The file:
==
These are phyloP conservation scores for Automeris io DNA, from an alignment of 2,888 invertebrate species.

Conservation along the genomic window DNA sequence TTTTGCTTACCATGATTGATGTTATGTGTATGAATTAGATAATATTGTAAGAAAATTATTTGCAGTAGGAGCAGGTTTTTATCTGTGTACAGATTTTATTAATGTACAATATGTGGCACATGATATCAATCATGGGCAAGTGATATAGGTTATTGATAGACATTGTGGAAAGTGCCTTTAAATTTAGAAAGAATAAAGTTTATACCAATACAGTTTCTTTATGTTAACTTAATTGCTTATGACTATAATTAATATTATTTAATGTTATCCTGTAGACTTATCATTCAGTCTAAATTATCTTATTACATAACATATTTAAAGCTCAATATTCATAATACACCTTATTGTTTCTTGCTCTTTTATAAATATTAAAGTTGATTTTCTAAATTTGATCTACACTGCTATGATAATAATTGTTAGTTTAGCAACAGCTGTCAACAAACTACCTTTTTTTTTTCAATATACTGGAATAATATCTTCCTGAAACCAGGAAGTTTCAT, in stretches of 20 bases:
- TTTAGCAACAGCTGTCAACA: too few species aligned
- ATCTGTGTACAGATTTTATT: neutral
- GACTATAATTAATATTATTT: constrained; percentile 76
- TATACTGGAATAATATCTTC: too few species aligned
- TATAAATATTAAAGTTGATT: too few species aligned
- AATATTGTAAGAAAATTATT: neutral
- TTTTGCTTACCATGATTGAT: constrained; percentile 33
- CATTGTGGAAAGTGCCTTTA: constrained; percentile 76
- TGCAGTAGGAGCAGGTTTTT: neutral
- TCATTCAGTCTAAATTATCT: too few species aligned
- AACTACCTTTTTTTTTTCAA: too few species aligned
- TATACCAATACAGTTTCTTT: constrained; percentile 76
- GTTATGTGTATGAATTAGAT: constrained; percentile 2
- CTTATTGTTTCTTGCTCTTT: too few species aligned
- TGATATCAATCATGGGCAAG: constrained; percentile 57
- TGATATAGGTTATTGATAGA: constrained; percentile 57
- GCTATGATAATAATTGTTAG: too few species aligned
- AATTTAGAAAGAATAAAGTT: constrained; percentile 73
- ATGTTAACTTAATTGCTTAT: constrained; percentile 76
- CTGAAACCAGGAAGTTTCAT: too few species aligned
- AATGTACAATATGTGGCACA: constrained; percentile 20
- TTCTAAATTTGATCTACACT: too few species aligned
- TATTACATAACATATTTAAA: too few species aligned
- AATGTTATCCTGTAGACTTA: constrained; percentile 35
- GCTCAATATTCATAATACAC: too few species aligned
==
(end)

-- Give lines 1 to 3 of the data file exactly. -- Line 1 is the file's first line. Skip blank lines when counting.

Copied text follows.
These are phyloP conservation scores for Automeris io DNA, from an alignment of 2,888 invertebrate species.

Conservation along the genomic window DNA sequence TTTTGCTTACCATGATTGATGTTATGTGTATGAATTAGATAATATTGTAAGAAAATTATTTGCAGTAGGAGCAGGTTTTTATCTGTGTACAGATTTTATTAATGTACAATATGTGGCACATGATATCAATCATGGGCAAGTGATATAGGTTATTGATAGACATTGTGGAAAGTGCCTTTAAATTTAGAAAGAATAAAGTTTATACCAATACAGTTTCTTTATGTTAACTTAATTGCTTATGACTATAATTAATATTATTTAATGTTATCCTGTAGACTTATCATTCAGTCTAAATTATCTTATTACATAACATATTTAAAGCTCAATATTCATAATACACCTTATTGTTTCTTGCTCTTTTATAAATATTAAAGTTGATTTTCTAAATTTGATCTACACTGCTATGATAATAATTGTTAGTTTAGCAACAGCTGTCAACAAACTACCTTTTTTTTTTCAATATACTGGAATAATATCTTCCTGAAACCAGGAAGTTTCAT, in stretches of 20 bases:
- TTTAGCAACAGCTGTCAACA: too few species aligned